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(written from a Production point of view)

The Enterprise discovers a planet where the population act like zombies and obey the will of their unseen ruler, Landru.



Lieutenants Sulu and O'Neil are undercover, wearing clothing of the style worn on Earth in the late 19th and early 20th century, and dispatched to the surface of the Earth-like planet Beta III to learn what became of the Archon, which disappeared there one hundred years earlier.

Having been recognized as outsiders on the streets, Sulu and O'Neil draw the attention of two sinister figures dressed in brown, hooded monk-like robes: the lawgivers. Pursued, the officers call for beam-out, but O'Neil flees before they are to be beamed up. Only Sulu is retrieved, but not before he falls victim to the power of the leading lawgiver's staff. Upon materializing in the USS Enterprise's transporter room, he is in a strange mental state – stating to Captain Kirk that the planet below is "Paradise, my friend. Paradise…"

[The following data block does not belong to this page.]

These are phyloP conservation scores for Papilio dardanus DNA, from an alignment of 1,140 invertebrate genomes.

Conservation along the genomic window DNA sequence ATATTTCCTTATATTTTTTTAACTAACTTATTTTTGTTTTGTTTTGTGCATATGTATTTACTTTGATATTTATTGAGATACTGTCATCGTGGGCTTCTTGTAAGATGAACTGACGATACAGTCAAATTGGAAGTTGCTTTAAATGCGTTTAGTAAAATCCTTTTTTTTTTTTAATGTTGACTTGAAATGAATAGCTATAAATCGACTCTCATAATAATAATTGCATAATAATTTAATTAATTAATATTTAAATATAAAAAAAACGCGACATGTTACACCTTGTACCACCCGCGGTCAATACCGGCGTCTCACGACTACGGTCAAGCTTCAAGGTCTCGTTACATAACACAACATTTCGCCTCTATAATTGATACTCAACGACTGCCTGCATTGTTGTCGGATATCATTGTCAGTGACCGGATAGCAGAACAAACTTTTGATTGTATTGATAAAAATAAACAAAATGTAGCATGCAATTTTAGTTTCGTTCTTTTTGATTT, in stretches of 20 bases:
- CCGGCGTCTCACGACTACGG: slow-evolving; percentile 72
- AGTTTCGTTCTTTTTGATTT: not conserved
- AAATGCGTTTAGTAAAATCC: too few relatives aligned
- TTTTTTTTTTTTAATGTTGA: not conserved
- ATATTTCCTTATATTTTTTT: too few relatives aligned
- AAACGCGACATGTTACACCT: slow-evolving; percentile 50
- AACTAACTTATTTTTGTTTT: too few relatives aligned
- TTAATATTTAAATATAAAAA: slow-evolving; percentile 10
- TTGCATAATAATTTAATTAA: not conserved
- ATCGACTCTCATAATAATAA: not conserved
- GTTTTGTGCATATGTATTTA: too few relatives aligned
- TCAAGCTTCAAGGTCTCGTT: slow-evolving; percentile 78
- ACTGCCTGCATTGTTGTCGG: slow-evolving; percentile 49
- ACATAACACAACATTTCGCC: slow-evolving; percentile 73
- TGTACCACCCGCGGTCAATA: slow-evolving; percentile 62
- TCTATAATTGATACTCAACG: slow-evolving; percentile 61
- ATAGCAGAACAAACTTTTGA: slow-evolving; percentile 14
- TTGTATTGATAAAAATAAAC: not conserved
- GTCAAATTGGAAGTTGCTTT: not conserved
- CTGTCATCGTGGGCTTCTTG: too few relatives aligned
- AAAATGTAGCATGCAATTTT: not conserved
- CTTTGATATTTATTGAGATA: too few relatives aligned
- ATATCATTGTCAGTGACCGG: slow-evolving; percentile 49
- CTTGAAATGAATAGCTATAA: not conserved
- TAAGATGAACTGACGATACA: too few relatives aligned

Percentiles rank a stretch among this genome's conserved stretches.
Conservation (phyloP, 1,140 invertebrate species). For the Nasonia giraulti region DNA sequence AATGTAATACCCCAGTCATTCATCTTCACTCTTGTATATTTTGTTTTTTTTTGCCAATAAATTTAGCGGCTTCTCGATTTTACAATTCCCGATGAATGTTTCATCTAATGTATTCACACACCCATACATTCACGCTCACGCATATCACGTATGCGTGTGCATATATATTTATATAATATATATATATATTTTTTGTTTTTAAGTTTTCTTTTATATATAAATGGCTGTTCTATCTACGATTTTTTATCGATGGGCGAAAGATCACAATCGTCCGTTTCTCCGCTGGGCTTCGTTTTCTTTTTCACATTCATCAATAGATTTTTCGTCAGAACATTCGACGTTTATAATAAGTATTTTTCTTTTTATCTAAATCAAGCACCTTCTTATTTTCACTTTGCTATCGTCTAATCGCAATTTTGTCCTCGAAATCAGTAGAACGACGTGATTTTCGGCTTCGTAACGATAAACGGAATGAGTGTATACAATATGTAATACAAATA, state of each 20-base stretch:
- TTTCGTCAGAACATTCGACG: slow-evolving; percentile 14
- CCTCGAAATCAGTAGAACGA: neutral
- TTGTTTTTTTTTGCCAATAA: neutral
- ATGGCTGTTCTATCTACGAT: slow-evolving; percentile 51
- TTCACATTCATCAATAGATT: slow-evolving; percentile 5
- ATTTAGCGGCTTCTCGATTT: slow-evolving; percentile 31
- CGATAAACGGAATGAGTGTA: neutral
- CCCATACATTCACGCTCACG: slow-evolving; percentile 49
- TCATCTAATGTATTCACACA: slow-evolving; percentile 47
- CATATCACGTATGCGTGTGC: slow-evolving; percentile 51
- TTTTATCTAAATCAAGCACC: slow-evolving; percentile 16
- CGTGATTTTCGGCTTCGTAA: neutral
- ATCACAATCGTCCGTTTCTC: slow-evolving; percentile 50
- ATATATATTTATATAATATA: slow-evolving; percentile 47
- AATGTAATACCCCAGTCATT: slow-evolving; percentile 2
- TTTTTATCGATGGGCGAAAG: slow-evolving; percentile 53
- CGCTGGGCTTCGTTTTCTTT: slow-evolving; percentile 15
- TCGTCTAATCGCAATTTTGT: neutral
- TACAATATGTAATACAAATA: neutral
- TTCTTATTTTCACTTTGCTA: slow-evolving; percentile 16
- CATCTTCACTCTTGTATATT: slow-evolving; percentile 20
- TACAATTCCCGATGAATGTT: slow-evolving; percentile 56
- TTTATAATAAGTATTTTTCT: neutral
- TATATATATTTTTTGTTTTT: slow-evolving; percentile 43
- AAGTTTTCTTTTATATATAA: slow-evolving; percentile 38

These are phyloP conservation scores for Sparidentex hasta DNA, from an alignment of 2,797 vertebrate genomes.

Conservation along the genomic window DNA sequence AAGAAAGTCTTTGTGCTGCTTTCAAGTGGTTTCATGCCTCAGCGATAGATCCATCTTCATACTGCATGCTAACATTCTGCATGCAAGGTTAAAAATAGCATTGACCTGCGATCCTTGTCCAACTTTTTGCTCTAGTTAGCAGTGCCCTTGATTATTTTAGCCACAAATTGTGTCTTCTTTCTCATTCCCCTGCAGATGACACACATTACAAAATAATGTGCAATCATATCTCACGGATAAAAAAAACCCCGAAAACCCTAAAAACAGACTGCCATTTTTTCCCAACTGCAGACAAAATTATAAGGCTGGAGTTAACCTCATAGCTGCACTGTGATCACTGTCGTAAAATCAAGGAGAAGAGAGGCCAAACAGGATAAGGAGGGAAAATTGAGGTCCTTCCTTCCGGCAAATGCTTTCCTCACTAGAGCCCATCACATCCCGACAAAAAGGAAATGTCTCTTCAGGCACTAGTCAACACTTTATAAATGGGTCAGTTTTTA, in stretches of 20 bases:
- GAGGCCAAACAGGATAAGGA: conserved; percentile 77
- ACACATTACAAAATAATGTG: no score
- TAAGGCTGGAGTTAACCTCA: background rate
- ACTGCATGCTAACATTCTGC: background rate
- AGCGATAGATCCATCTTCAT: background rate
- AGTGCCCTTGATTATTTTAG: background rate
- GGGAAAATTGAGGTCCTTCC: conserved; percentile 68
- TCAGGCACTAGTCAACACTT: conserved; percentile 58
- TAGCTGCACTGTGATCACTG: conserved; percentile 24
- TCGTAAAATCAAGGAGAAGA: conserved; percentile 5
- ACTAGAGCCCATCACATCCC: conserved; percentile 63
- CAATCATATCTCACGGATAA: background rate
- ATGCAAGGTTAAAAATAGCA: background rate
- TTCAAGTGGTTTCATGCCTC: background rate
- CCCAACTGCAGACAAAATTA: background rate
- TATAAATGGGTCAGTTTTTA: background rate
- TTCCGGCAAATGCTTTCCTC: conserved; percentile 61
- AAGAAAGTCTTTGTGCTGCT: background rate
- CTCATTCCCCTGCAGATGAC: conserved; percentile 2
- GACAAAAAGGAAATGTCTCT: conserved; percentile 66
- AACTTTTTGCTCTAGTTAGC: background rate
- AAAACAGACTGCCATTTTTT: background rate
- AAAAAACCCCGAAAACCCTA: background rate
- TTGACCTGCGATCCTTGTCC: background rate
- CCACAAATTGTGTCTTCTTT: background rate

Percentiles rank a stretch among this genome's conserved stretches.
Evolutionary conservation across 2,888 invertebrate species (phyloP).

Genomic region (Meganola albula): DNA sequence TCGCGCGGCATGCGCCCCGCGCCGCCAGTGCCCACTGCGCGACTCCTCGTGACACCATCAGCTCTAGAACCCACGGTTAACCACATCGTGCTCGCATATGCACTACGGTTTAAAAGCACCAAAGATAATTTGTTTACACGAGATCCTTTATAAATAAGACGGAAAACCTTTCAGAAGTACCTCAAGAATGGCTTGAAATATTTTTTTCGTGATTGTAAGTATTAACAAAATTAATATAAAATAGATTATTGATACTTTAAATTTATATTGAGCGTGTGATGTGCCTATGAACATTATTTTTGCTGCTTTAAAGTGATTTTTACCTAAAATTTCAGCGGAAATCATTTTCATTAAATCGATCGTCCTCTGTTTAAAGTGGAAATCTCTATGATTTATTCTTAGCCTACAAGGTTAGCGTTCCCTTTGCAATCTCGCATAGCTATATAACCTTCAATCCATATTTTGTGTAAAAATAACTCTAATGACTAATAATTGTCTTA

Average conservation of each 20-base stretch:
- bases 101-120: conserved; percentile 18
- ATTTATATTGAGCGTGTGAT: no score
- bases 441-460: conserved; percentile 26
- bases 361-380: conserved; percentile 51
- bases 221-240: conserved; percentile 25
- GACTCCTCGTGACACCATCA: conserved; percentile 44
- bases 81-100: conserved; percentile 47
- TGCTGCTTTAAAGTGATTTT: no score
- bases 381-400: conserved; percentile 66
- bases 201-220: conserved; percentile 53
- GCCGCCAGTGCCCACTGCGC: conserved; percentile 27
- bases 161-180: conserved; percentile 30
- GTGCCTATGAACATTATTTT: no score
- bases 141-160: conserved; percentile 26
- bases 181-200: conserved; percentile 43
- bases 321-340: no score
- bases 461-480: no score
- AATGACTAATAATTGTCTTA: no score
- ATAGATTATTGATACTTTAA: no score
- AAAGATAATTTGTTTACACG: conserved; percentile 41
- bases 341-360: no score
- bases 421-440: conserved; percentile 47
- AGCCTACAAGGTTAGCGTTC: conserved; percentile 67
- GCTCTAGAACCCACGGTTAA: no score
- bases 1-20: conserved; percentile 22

Act One[]


"Your daddy can put them up can he?"

Captain Kirk beams down with a larger landing party – all wearing clothing in the style of those worn by Sulu and O'Neil – to investigate. Spock, Dr. McCoy, sociologist Lindstrom, and two security guards, Leslie and Galloway, form the balance of the landing party. Immediately upon being beamed down, Spock notices a strangeness in the people they encounter; a kind of contented mindlessness expression on their faces. Then, at six o'clock, the red hour strikes – the beginning of the Festival, a period of debauchery and lawlessness on the streets. Fleeing, the landing party bursts in on Reger, Hacom, and Tamar. They had been told by Bilar and Tula, two passersby, that Reger could rent them rooms for after Festival. Their questions seem to terrify Reger. They are given rooms and retreat from the mayhem outside, trying their best to get a few hours' sleep.

Betan lawgiver

A lawgiver points his staff.